Between the E3 Media & Business Summit, Game Developers Conference, Consumer Electronics Show, and the exclusive preview we attended recently, we've certainly spent a lot of time with LittleBigPlanet. The game has a lot of potential, and judging by the number of times it's been shown off by its publisher, it's a big deal for Sony. Despite this heavy amount of playtime, developer Media Molecule has never actually let us create something in LittleBigPlanet--something of a large omission given the game's tagline, "explore, create, share." We've seen the developers creating things in previous encounters, but they've never unlocked the toolbox for us to build something ourselves. But with the game recently entering alpha and momentum building toward its October release, Sony invited us to a central London location for an extended creative session with the game. Pitting us against other journalists from around the world, we took the opportunity to flex our creative muscles while talking to the developers about the game.
The guiding principle behind LittleBigPlanet's creation toolset is that it should be powerful enough to let you re-create anything that you see in the game, while remaining simple and accessible enough for people to operate with the Sixaxis or Dual Shock 3 controllers, without the need for a manual. The result is the poppet--a small bubble that can be accessed by pressing square while creating a level. This brings up all the objects that you can drop into the world--a small list to begin with, but one that grows as you unlock items through the Play part of the game.
Media Molecule's Mark Healey and Alex Evans explained that while it may take you some time to create levels as intricate as their own, they expect to be matched, if not beaten, by players in the long term. And while it's traditional for only a small number of users to create things, they hope that a higher proportion of people than normal will build and share with the community thanks to the simplicity of the tools on offer. While many will be content with building a ramp with a "LOLZ" sticker on it, there are lots of possibilities for creating levels outside of the traditional left-to-right platformer model.
By way of example, Mark and Alex showed how one of their designers built a skipping minigame. The level was set up with a simple challenge for players--to survive the accelerating rotations of the rope by jumping and remaining on the platform. As the rope moved quicker, players had to perform smaller jumps in order to return to the ground before the next rotation. It was a deceivingly simple level to build, and although some of the physics may have been difficult to work out, the Media Molecule guys explained that the hinges for the rope were arranged in a similar way to building vehicles in the game.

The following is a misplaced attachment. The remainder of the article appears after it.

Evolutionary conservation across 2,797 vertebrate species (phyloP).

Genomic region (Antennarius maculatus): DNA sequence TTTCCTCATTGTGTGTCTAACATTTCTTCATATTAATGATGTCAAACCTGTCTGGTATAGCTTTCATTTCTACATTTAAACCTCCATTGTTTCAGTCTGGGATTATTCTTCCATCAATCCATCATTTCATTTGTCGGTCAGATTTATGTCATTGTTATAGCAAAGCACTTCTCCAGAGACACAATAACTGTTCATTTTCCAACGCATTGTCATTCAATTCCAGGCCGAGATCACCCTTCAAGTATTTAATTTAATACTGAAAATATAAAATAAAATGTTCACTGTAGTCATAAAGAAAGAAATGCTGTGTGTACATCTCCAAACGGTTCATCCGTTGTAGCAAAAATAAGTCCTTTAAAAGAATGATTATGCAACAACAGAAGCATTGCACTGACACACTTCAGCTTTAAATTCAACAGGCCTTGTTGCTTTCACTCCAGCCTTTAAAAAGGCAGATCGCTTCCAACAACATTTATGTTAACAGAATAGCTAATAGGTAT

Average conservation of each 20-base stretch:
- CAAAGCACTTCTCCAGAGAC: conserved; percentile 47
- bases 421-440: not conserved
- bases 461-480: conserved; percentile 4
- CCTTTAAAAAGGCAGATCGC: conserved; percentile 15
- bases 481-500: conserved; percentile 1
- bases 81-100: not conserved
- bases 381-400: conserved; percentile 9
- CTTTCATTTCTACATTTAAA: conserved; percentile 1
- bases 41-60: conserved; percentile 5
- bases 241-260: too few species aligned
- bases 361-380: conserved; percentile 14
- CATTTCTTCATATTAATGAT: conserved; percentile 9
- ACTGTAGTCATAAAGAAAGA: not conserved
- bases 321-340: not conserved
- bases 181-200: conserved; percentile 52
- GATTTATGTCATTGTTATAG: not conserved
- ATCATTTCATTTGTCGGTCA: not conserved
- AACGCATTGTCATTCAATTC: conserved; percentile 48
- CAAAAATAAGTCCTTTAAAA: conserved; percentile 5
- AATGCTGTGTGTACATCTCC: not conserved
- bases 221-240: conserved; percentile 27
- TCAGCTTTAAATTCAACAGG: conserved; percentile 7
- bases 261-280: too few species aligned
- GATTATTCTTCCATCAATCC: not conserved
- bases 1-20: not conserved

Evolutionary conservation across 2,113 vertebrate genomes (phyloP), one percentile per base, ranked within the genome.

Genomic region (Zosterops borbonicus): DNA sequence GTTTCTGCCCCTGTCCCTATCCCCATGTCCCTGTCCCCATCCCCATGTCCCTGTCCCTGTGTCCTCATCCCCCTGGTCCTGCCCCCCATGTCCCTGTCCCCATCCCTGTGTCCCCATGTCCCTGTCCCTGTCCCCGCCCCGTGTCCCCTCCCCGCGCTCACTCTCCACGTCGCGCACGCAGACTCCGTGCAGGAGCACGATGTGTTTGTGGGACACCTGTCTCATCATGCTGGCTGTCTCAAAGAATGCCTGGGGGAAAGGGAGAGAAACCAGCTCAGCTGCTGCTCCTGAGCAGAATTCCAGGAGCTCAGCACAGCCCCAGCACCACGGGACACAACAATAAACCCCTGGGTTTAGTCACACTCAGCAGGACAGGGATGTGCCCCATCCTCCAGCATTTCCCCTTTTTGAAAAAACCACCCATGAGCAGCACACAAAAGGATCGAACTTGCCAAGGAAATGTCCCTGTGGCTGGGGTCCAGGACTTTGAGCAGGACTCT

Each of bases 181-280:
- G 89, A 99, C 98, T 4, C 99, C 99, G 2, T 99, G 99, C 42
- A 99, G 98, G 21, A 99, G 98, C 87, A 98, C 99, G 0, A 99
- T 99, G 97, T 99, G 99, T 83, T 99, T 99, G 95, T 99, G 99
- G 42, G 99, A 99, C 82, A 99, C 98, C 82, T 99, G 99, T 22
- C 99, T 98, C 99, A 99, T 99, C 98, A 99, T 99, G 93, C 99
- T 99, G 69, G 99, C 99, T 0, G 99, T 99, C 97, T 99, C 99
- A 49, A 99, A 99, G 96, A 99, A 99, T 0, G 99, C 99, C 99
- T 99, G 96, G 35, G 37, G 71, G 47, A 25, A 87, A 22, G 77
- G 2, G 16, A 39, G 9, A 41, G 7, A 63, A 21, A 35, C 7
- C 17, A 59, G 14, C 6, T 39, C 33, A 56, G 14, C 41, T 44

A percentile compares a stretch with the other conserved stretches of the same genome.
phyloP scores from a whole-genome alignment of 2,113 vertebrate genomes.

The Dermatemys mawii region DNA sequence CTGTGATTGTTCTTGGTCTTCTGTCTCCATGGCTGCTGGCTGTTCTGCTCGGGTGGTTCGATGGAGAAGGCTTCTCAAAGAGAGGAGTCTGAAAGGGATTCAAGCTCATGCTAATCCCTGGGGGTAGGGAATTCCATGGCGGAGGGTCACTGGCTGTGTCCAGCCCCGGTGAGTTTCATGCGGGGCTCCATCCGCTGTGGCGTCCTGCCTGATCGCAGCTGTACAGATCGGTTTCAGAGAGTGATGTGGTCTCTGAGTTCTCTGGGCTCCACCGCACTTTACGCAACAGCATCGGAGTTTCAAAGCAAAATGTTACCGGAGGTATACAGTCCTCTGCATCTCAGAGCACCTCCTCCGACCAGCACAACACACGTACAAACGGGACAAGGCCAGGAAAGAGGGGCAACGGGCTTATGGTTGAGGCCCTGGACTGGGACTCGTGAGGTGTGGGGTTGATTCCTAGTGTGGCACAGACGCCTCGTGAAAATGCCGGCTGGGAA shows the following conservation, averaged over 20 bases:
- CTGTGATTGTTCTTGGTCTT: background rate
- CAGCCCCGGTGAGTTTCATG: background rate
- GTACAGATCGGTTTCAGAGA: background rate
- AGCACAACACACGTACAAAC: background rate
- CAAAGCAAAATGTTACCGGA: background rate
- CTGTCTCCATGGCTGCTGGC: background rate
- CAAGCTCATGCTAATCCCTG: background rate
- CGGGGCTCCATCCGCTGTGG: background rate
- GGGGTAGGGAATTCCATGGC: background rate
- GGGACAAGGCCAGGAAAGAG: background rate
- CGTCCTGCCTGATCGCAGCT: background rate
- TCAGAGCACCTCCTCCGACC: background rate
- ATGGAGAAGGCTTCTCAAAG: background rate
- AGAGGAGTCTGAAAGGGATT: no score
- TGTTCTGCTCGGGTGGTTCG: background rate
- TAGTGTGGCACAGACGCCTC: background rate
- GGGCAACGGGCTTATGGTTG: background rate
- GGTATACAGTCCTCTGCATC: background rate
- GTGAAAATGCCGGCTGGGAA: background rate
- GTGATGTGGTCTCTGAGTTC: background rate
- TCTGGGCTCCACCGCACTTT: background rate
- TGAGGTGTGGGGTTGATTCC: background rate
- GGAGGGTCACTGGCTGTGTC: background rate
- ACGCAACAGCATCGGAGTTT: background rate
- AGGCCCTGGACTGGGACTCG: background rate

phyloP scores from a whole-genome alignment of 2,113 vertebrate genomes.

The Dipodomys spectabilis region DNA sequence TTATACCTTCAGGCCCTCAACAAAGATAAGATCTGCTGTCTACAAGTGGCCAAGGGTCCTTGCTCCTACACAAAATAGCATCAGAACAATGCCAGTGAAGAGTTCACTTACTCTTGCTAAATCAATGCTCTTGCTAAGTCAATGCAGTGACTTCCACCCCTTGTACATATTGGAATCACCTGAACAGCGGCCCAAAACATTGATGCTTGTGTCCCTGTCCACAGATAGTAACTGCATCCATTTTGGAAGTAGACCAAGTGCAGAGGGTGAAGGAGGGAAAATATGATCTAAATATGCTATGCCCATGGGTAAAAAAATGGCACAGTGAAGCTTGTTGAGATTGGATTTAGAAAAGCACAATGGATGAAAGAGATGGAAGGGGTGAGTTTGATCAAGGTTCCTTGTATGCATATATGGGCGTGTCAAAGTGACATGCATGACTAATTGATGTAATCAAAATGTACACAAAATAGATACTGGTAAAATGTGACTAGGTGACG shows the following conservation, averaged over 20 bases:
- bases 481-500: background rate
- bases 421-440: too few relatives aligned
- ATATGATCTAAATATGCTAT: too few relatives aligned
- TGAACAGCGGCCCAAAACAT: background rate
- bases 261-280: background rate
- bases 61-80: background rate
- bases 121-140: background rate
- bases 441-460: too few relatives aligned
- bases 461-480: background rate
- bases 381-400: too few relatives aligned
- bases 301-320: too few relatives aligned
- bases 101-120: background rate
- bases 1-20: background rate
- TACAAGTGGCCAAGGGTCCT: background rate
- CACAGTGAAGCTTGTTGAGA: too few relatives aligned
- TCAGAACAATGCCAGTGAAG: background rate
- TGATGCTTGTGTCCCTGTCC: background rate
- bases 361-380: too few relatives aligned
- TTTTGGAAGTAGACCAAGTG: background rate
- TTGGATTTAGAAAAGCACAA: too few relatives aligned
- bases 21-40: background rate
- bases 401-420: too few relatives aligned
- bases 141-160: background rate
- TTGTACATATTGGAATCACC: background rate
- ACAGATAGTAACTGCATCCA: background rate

Shortly after our look at what the designers could create, it was time for us to start building. We got into small groups, each with a member of Media Molecule to guide us, and were unleashed with everything the creation tools had to offer. The full game will ship with video tutorials to help you learn the system. These are meant to make it as simple for you as it was for us, with one of the game's designers sat next to us. Practically every object was opened up to us from the start, too, allowing us to see all the items that were available for unlocking. With so many on offer, it was good to see that you can put certain objects in a favourites menu, and that you can also give certain items to other players for finishing one of your user-created levels.
Dropping elements into LittleBigPlanet is a simple process of opening the poppet and choosing the object you want to use. Each level operates on three planes, so designers need to think about whether players can simply pop in and out of the foreground or background to pass by any obstacles that you place. Obviously, testing out your creations will be half of the building process, as you don't want people to get stuck with no way to get to the end of the level. To preempt this problem, Media Molecule have enforced regular respawn points into user-generated levels, so that players can always get out of a situation they become trapped in. If you ever do get stuck in LittleBigPlanet, then the game has one of the funniest suicide animations we've ever seen, with your character holding its breath until it explodes.